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28 апреля 2018, 15:12

Cracks in Martian Rocks Help Bring Planet’s Watery Past Into Focus

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While well-heeled Earthlings pack for their first trip to Mars, scientists are revealing fresh details about the red planet’s ancient climate.

Early last year, analysts announced the discovery of possible desiccation cracks in Gale Crater, once filled by lakes 3.5 billion years ago.

“We are now confident that these are mud cracks,” lead author Nathaniel Stein, a geologist at the California Institute of Technology in Pasadena, said in a statement.

These decorative structures form when wet, muddy sediment dries up and contracts; naturally occurring mud cracks are the result of residue once saturated with water.

In this case, their position near the center of the basin, rather than at the edge, suggests water levels rose and fell “dramatically” over time, according to The Geological Society of America (GSA).

“The mud cracks show that the lakes in Gale Crater had gone through the same type of cycles that we see on Earth,” Stein explained in a study recently published in the journal Geology .

Tapping into NASA’s Curiosity rover, researchers focused on a coffee table-sized slab of rock called “Old Soaker,” which is covered in polygons just like those seen in Earthly desiccation features.

Curiosity mastcam image of the Squid Cove rock slab taken on Sol 1555 (via The Geological Society of America)

A closer physical and chemical look at the shapes—confined to a single layer of stone, with sediment filling their cracks—proved what scientists have long believed: that the figures are the result of exposure to air (not thermal or hydraulic fracturing).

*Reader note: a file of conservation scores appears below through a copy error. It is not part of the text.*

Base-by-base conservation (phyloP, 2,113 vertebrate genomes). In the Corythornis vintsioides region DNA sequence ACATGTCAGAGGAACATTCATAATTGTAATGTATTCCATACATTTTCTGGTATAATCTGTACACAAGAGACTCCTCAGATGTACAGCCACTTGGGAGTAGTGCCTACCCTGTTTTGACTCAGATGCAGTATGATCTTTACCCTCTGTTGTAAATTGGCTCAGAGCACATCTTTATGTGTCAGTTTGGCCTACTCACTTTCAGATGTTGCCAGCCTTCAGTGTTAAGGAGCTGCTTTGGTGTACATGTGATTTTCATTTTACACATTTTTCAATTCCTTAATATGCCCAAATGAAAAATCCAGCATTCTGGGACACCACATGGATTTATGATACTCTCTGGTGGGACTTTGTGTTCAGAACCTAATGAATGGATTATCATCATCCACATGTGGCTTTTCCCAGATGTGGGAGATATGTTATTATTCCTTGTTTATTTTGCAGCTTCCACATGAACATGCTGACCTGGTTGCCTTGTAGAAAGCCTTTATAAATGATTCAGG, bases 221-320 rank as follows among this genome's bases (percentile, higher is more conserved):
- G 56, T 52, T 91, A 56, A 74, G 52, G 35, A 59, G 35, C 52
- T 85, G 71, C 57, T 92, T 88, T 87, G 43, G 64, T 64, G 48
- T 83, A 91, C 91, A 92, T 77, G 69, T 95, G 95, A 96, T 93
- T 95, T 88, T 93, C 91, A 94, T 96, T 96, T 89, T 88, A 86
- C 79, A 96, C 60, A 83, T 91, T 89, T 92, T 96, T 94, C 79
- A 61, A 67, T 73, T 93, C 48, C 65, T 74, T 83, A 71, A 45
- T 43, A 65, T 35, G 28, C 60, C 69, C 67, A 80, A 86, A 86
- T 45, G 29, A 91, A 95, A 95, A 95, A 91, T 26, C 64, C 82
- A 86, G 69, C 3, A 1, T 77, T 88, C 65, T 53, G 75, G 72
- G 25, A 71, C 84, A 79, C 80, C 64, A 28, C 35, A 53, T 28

It’s no secret that the Gale Crater once contained lakes. But when and how liquid water existed on the planet remains a mystery.

NASA made a breakthrough in 2015, providing evidence that water may still exist on the surface of Mars. The longer and harder they looked, though, the less H2O scientists believe there is: Recent findings tip about the same volume as Earth’s Atacama Desert or the Antarctic Dry Valleys.

Analysts were stumped, however, by new climate data released in February that suggests the planet’s atmosphere may not have been warm enough to melt ice into water.

The universe, after all, is a mystery. One that the Curiosity rover is helping to unravel, one crevice at a time.

“The mud cracks are exciting because they add context to our understanding of this ancient lacustrine system,” Stein said. “We are capturing a moment in time. This research is just a chapter in a story that Curiosity has been building since the beginning of its mission.”

Early this year, data from two orbiting spacecraft revealed ice cliffs at least 100 meters (328 feet) thick, which may come in handy as a water source for future human exploration.

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Source: https://www.geek.com/science/cracks-in-martian-rocks-help-bring-planets-watery-past-into-focus-1737583/?source=science